John Goulet,PhD
Department of Mathematics
Worcester Polytechnic Institute
Worcester, MA 01609

Introduction and Philosophy

These projects were developed primarily in the period 1993-1997 to complement an introductory linear algebra course for non math majors. Students have done as many as 6 of them in parallel with studying traditional course material.

The primary purpose for using many of the projects is to have students see how mathematics, in this case linear algebra, may be used to study meaningful problems from the world. These problems are drawn from the areas of business, economics, society and the environment. The mathematical models are seen as a means to an end, that end being to gain increased insight into a problem and to be able to make a more informed decision regarding it.

Aside from the obvious benefits, a major result of adoption of such projects is that students are substantially motivated to work on them. They find them meaningful and they respond to the idea of making a decision or recommendation, as opposed to a calculation.

Most projects use often mathematics from 3 basic models:

  • Markov Chains
  • Leslie Population Models
  • Graphs (combinatoric)

Markov chains quickly work into contemporary business applications, Leslie population models relate to both human population issues and environmental concerns, and graphs have immense flexibility for application as well as a rich history of challenging mathematics.

In many of the projects, long term stability of the system is of interest. Thus, from a conceptual point of view, students experience the role of the dominant eigenvalue of a matrix. Once the material on eigenvalues is reached, the project on dominant eigenvalue calculation may be undertaken, providing numerical experience that many instructors desire. Material on the Perron-Frobenius Theorem, which provides the theoretical foundation for results on dominant eigenvalues, has been included for completeness.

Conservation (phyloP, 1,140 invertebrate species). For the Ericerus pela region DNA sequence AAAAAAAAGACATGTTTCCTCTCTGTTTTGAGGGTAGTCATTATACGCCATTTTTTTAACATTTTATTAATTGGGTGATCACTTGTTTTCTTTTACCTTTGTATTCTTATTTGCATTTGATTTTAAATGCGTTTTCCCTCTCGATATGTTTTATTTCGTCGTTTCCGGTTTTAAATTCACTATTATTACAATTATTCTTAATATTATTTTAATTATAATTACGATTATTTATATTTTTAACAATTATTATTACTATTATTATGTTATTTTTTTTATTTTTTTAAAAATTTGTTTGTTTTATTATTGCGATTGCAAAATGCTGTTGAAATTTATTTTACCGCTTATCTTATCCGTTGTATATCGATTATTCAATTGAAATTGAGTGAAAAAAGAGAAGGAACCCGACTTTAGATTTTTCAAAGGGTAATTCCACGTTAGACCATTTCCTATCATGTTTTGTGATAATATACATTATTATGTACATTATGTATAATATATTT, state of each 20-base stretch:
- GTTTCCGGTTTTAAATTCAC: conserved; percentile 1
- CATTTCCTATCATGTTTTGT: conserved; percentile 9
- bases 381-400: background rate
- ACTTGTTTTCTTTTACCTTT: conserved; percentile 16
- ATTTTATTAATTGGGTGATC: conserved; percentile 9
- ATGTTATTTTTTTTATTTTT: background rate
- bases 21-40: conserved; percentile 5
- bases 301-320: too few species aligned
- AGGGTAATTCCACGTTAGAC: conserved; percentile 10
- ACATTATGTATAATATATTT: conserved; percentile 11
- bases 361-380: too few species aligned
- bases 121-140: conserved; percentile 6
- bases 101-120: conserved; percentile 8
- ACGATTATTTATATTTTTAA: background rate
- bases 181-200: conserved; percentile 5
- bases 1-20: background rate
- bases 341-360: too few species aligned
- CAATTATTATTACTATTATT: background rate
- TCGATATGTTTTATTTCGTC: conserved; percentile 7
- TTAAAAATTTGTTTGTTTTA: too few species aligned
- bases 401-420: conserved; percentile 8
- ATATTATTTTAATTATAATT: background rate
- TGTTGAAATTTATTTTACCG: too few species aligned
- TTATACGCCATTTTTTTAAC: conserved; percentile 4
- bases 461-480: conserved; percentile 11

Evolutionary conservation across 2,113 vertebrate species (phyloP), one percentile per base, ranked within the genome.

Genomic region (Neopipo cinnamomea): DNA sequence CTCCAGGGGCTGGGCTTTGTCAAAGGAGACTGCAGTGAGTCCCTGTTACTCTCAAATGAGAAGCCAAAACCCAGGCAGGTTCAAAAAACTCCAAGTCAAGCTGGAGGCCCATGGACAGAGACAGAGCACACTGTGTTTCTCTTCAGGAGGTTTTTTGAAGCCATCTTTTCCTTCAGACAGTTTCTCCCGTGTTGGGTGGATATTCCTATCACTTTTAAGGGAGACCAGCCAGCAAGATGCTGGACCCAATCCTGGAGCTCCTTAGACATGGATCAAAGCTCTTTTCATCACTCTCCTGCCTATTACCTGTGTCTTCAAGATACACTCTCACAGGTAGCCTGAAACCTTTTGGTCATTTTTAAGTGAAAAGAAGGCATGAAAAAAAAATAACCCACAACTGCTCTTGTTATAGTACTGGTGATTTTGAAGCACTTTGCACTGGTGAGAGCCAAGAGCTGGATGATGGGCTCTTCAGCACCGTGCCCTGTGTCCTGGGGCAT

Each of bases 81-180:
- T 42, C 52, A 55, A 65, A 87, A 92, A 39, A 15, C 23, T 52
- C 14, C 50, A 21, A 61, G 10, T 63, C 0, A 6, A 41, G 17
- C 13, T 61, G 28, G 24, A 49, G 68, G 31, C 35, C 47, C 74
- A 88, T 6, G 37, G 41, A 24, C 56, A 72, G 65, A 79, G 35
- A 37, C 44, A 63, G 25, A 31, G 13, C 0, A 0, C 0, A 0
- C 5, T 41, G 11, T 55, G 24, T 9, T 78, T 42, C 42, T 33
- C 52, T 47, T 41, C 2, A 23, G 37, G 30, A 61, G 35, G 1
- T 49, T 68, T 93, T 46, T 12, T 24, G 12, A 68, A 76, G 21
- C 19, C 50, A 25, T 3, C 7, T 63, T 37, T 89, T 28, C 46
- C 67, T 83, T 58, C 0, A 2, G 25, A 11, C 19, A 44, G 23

An * indicates calculus is involved.

Project #1: Fishing in George's Bank

Project #2: Market Share in the Auto Industry

Project #3: Petroleum Industry Management

Project #4: Urban Population Dynamics

Project #5: Computer Programming Languages

Project #6: Cryptography

Project #7: NAFTA

Project #8: Linear Control Theory

Project #9: Vectors and Plane Geometry

Project #10: Dominant Eigenvalue Computation

Project #11: Communication Networks

Project #12: Energy Flow in Ecosystems

Project #13: Richardson's Arms Model

Project#14: Local Extrema of Functions of Several Variables *


I have used a team approach to these; 3 or 4 students producing one final document. In a semester setting, 2 weeks provides ample time for a well written, printed paper. The team approach allows students to cooperatively work on mathematical and conceptual issues. Further it is generally accepted that writing is now a beneficial part of mathematics. In these projects, the action of properly explaining and supporting ones conclusions is seen as most valuable.

Software is needed. Almost anything that will solve a system of equations and multiply large matrices (10 x 10) will suffice. I take the approach in this course that software is a means to an end; making calculations quickly and accurately so time may be spent on more important issues. At WPI, we use MapleV, Matlab and Mathcad.


The following considerations have worked well:

  • timeliness
  • understanding of the model or material at the basis of the project
  • sound mathematics done
  • interpretation of results gained, in the context of the project
  • conclusion or recommendation that is backed up by mathematics done
  • clarity of writing


When time permits, reviewing a first draft has substantial benefits. However, this may be a great deal of work, and the review must be returned very quickly.

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